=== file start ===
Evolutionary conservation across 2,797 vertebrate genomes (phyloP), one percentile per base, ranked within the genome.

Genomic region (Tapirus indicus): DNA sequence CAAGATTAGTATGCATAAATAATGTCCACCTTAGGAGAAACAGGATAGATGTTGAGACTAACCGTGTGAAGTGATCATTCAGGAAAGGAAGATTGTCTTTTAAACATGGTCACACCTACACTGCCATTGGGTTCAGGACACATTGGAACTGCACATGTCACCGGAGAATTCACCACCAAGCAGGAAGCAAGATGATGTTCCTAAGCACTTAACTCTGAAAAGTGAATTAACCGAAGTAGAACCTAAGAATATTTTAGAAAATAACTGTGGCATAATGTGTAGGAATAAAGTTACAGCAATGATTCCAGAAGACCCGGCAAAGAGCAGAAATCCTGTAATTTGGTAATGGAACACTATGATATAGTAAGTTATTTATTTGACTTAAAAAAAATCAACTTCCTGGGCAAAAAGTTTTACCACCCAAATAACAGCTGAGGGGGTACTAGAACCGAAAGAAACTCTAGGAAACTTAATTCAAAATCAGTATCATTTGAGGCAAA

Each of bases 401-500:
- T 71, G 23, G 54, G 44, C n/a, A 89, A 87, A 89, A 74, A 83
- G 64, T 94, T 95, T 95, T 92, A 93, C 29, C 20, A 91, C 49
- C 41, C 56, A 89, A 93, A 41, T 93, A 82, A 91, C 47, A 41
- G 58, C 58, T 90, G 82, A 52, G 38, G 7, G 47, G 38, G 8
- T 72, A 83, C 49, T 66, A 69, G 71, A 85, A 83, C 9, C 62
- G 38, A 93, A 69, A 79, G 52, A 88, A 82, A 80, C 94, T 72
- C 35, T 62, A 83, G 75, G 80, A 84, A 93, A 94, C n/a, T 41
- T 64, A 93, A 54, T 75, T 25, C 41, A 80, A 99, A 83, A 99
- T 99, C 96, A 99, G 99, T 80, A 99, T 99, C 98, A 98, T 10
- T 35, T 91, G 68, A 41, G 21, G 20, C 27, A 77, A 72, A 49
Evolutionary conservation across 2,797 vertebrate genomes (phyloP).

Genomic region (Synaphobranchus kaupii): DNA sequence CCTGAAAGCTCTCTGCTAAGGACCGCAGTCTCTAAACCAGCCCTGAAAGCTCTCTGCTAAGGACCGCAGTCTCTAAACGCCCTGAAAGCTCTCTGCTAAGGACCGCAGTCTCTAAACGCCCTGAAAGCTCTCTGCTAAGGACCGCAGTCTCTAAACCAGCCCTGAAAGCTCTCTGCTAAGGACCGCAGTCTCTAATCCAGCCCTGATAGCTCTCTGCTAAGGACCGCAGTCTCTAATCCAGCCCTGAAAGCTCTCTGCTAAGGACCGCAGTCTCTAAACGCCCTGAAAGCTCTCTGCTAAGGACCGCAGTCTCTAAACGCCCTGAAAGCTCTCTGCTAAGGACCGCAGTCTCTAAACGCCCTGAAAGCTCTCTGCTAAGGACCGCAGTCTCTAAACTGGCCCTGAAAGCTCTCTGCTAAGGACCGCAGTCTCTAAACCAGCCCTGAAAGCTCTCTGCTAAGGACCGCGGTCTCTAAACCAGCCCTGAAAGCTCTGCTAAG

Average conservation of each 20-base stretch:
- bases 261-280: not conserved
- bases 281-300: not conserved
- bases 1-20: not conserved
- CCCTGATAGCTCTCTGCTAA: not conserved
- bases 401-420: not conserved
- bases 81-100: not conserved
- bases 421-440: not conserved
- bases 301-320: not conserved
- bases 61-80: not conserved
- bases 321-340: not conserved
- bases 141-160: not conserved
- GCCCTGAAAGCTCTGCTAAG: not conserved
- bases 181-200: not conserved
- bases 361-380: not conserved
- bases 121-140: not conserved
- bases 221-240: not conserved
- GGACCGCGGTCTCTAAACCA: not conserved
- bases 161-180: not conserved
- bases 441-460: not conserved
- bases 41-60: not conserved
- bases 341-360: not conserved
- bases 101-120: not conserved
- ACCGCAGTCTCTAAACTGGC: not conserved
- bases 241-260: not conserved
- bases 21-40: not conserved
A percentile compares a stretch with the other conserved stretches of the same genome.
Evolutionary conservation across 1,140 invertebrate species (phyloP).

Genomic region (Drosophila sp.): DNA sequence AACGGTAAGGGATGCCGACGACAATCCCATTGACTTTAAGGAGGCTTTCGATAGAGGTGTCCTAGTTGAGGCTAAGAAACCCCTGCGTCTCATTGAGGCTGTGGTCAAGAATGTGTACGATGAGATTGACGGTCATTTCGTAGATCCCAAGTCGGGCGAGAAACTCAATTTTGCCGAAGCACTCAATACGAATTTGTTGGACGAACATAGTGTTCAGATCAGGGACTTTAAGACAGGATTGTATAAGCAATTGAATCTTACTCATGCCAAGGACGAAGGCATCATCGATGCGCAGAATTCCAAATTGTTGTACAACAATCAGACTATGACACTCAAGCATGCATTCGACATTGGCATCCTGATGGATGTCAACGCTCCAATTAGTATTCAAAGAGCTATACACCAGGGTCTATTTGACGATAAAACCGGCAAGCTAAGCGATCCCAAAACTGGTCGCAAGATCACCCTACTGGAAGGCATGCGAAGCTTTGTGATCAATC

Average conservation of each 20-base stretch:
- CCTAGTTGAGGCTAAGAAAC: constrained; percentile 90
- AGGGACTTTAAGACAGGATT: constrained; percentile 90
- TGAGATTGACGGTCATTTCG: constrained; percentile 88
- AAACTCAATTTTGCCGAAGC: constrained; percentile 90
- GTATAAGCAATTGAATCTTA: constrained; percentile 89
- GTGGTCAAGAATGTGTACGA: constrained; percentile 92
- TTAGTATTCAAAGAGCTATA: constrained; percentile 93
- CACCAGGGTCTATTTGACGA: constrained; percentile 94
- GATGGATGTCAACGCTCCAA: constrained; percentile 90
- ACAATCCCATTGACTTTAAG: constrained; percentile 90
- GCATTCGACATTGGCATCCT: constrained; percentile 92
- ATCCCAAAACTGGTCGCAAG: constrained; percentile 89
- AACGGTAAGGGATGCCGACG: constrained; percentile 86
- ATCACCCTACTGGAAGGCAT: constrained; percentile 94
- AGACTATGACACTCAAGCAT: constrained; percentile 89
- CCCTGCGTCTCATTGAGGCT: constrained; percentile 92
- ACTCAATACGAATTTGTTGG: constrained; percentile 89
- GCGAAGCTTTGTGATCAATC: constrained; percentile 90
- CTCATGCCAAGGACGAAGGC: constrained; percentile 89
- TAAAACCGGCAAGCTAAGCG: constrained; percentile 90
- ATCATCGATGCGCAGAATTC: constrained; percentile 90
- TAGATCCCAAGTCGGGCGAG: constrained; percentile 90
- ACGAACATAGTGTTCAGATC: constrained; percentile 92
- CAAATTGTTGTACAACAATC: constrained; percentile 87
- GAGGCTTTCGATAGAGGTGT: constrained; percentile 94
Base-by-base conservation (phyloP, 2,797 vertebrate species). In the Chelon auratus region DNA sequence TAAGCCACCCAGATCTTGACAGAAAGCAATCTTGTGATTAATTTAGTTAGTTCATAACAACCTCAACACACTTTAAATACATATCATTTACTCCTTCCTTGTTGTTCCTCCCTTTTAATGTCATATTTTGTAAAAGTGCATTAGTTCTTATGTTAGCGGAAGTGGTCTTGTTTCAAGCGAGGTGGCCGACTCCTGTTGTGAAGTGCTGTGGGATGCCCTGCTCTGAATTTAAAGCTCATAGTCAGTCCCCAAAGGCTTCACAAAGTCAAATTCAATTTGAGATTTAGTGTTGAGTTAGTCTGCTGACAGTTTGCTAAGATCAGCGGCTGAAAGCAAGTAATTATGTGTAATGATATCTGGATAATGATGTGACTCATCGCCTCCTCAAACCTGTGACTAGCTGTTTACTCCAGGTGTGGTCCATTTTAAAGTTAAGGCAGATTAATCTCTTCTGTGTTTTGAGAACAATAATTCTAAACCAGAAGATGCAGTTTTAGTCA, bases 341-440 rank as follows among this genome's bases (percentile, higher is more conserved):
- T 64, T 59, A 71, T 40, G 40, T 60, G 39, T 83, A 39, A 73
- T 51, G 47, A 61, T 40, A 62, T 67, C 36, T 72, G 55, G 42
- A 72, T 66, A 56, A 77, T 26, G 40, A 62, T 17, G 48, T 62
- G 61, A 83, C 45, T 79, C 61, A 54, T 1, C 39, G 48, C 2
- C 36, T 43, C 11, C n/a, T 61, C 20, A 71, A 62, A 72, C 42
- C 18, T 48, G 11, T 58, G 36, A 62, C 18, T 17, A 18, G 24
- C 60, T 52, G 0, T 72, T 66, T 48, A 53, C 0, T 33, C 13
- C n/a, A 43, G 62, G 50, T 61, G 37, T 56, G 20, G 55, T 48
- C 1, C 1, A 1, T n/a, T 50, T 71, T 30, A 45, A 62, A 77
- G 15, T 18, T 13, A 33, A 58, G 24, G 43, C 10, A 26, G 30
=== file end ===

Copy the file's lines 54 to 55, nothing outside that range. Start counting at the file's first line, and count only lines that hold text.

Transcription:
- GATGGATGTCAACGCTCCAA: constrained; percentile 90
- ACAATCCCATTGACTTTAAG: constrained; percentile 90